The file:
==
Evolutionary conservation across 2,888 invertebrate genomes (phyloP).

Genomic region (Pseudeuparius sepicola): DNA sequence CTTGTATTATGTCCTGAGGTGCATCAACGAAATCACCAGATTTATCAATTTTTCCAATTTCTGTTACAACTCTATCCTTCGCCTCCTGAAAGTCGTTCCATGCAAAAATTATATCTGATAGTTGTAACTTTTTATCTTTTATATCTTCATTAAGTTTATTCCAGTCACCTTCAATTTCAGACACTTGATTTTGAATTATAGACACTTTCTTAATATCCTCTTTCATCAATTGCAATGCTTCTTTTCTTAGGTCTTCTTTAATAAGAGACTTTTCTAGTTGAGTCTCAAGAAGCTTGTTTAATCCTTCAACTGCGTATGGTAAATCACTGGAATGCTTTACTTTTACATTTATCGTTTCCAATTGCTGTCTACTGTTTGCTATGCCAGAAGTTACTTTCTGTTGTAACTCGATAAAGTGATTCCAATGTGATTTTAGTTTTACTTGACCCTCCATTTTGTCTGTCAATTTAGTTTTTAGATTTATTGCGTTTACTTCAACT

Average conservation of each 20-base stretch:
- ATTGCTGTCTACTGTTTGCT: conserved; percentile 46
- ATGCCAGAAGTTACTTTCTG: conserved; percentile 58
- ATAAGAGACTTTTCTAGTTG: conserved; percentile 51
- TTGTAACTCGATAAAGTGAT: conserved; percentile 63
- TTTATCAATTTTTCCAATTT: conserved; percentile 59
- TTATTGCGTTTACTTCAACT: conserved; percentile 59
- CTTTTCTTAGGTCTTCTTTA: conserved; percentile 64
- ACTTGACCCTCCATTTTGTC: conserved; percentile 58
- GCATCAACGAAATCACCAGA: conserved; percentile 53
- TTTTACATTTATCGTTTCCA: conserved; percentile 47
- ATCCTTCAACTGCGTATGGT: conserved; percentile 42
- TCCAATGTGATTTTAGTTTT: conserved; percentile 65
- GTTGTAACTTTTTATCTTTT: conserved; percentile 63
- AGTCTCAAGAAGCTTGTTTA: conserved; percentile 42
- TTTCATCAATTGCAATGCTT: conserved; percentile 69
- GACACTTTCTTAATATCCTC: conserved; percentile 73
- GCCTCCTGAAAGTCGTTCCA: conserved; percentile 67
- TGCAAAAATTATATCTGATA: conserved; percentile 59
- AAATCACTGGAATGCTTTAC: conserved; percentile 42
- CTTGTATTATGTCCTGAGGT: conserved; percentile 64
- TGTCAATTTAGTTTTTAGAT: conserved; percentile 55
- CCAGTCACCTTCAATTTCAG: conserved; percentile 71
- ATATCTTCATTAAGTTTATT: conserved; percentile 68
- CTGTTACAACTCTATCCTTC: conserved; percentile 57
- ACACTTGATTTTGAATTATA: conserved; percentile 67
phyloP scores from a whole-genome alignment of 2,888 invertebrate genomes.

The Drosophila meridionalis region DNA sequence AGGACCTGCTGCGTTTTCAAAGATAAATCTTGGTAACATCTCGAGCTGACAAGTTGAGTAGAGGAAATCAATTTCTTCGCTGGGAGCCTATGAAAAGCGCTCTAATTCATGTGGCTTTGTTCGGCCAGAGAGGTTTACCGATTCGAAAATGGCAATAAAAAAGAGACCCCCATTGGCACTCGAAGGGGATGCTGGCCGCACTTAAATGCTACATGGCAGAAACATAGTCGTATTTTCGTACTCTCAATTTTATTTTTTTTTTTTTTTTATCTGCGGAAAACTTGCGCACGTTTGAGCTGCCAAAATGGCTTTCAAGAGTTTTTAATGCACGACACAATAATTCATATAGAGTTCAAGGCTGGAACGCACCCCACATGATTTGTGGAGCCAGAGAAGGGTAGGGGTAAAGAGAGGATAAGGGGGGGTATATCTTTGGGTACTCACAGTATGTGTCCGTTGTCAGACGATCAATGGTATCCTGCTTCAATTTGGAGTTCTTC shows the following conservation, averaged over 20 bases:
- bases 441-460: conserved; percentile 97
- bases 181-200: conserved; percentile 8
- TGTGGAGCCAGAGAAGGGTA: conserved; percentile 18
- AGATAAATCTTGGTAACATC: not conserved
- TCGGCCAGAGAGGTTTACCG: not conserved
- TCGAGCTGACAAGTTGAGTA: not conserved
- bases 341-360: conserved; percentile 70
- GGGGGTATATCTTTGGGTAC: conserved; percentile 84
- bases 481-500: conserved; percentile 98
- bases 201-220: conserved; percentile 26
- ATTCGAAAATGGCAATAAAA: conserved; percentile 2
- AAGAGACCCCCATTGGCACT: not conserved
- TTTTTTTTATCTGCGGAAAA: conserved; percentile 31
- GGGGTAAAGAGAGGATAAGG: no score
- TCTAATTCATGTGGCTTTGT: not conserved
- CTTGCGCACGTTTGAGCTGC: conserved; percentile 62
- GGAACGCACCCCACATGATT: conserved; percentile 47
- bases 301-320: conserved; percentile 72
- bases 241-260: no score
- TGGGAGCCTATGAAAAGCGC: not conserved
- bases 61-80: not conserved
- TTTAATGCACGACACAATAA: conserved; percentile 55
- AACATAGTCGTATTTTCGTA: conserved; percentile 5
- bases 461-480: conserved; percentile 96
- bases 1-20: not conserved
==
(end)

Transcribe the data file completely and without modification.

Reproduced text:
Evolutionary conservation across 2,888 invertebrate genomes (phyloP).

Genomic region (Pseudeuparius sepicola): DNA sequence CTTGTATTATGTCCTGAGGTGCATCAACGAAATCACCAGATTTATCAATTTTTCCAATTTCTGTTACAACTCTATCCTTCGCCTCCTGAAAGTCGTTCCATGCAAAAATTATATCTGATAGTTGTAACTTTTTATCTTTTATATCTTCATTAAGTTTATTCCAGTCACCTTCAATTTCAGACACTTGATTTTGAATTATAGACACTTTCTTAATATCCTCTTTCATCAATTGCAATGCTTCTTTTCTTAGGTCTTCTTTAATAAGAGACTTTTCTAGTTGAGTCTCAAGAAGCTTGTTTAATCCTTCAACTGCGTATGGTAAATCACTGGAATGCTTTACTTTTACATTTATCGTTTCCAATTGCTGTCTACTGTTTGCTATGCCAGAAGTTACTTTCTGTTGTAACTCGATAAAGTGATTCCAATGTGATTTTAGTTTTACTTGACCCTCCATTTTGTCTGTCAATTTAGTTTTTAGATTTATTGCGTTTACTTCAACT

Average conservation of each 20-base stretch:
- ATTGCTGTCTACTGTTTGCT: conserved; percentile 46
- ATGCCAGAAGTTACTTTCTG: conserved; percentile 58
- ATAAGAGACTTTTCTAGTTG: conserved; percentile 51
- TTGTAACTCGATAAAGTGAT: conserved; percentile 63
- TTTATCAATTTTTCCAATTT: conserved; percentile 59
- TTATTGCGTTTACTTCAACT: conserved; percentile 59
- CTTTTCTTAGGTCTTCTTTA: conserved; percentile 64
- ACTTGACCCTCCATTTTGTC: conserved; percentile 58
- GCATCAACGAAATCACCAGA: conserved; percentile 53
- TTTTACATTTATCGTTTCCA: conserved; percentile 47
- ATCCTTCAACTGCGTATGGT: conserved; percentile 42
- TCCAATGTGATTTTAGTTTT: conserved; percentile 65
- GTTGTAACTTTTTATCTTTT: conserved; percentile 63
- AGTCTCAAGAAGCTTGTTTA: conserved; percentile 42
- TTTCATCAATTGCAATGCTT: conserved; percentile 69
- GACACTTTCTTAATATCCTC: conserved; percentile 73
- GCCTCCTGAAAGTCGTTCCA: conserved; percentile 67
- TGCAAAAATTATATCTGATA: conserved; percentile 59
- AAATCACTGGAATGCTTTAC: conserved; percentile 42
- CTTGTATTATGTCCTGAGGT: conserved; percentile 64
- TGTCAATTTAGTTTTTAGAT: conserved; percentile 55
- CCAGTCACCTTCAATTTCAG: conserved; percentile 71
- ATATCTTCATTAAGTTTATT: conserved; percentile 68
- CTGTTACAACTCTATCCTTC: conserved; percentile 57
- ACACTTGATTTTGAATTATA: conserved; percentile 67
phyloP scores from a whole-genome alignment of 2,888 invertebrate genomes.

The Drosophila meridionalis region DNA sequence AGGACCTGCTGCGTTTTCAAAGATAAATCTTGGTAACATCTCGAGCTGACAAGTTGAGTAGAGGAAATCAATTTCTTCGCTGGGAGCCTATGAAAAGCGCTCTAATTCATGTGGCTTTGTTCGGCCAGAGAGGTTTACCGATTCGAAAATGGCAATAAAAAAGAGACCCCCATTGGCACTCGAAGGGGATGCTGGCCGCACTTAAATGCTACATGGCAGAAACATAGTCGTATTTTCGTACTCTCAATTTTATTTTTTTTTTTTTTTTATCTGCGGAAAACTTGCGCACGTTTGAGCTGCCAAAATGGCTTTCAAGAGTTTTTAATGCACGACACAATAATTCATATAGAGTTCAAGGCTGGAACGCACCCCACATGATTTGTGGAGCCAGAGAAGGGTAGGGGTAAAGAGAGGATAAGGGGGGGTATATCTTTGGGTACTCACAGTATGTGTCCGTTGTCAGACGATCAATGGTATCCTGCTTCAATTTGGAGTTCTTC shows the following conservation, averaged over 20 bases:
- bases 441-460: conserved; percentile 97
- bases 181-200: conserved; percentile 8
- TGTGGAGCCAGAGAAGGGTA: conserved; percentile 18
- AGATAAATCTTGGTAACATC: not conserved
- TCGGCCAGAGAGGTTTACCG: not conserved
- TCGAGCTGACAAGTTGAGTA: not conserved
- bases 341-360: conserved; percentile 70
- GGGGGTATATCTTTGGGTAC: conserved; percentile 84
- bases 481-500: conserved; percentile 98
- bases 201-220: conserved; percentile 26
- ATTCGAAAATGGCAATAAAA: conserved; percentile 2
- AAGAGACCCCCATTGGCACT: not conserved
- TTTTTTTTATCTGCGGAAAA: conserved; percentile 31
- GGGGTAAAGAGAGGATAAGG: no score
- TCTAATTCATGTGGCTTTGT: not conserved
- CTTGCGCACGTTTGAGCTGC: conserved; percentile 62
- GGAACGCACCCCACATGATT: conserved; percentile 47
- bases 301-320: conserved; percentile 72
- bases 241-260: no score
- TGGGAGCCTATGAAAAGCGC: not conserved
- bases 61-80: not conserved
- TTTAATGCACGACACAATAA: conserved; percentile 55
- AACATAGTCGTATTTTCGTA: conserved; percentile 5
- bases 461-480: conserved; percentile 96
- bases 1-20: not conserved